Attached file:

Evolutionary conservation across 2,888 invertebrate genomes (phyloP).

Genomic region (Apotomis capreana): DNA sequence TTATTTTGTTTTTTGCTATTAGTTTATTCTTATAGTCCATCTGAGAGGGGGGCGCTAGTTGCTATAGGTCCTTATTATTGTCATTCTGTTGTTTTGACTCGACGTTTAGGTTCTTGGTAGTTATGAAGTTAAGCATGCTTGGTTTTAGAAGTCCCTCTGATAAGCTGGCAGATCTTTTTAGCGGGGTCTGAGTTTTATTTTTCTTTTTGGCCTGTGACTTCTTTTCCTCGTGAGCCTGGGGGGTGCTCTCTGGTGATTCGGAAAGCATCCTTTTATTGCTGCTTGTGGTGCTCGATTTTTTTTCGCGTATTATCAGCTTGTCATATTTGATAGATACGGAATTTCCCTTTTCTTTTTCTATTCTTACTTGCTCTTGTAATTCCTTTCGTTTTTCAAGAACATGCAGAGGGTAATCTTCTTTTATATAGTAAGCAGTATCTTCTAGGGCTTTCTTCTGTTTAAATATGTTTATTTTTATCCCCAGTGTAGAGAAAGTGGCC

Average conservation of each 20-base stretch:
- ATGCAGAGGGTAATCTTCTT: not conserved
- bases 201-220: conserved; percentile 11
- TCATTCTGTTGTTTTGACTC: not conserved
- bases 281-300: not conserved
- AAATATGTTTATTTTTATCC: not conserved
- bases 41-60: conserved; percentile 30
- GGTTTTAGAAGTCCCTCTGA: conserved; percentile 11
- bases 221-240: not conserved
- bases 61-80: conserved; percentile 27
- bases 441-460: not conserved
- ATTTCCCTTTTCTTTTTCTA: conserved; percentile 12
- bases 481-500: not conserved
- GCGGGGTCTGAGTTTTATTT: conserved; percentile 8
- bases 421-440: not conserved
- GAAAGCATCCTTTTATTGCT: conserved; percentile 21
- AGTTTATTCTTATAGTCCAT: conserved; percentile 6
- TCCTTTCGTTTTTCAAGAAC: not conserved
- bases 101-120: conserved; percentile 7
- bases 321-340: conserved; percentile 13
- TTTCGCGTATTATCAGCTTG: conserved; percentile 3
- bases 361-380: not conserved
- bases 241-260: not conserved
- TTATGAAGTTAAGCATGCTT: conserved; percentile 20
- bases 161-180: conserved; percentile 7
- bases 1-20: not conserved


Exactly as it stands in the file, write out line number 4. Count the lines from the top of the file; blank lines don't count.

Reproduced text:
- ATGCAGAGGGTAATCTTCTT: not conserved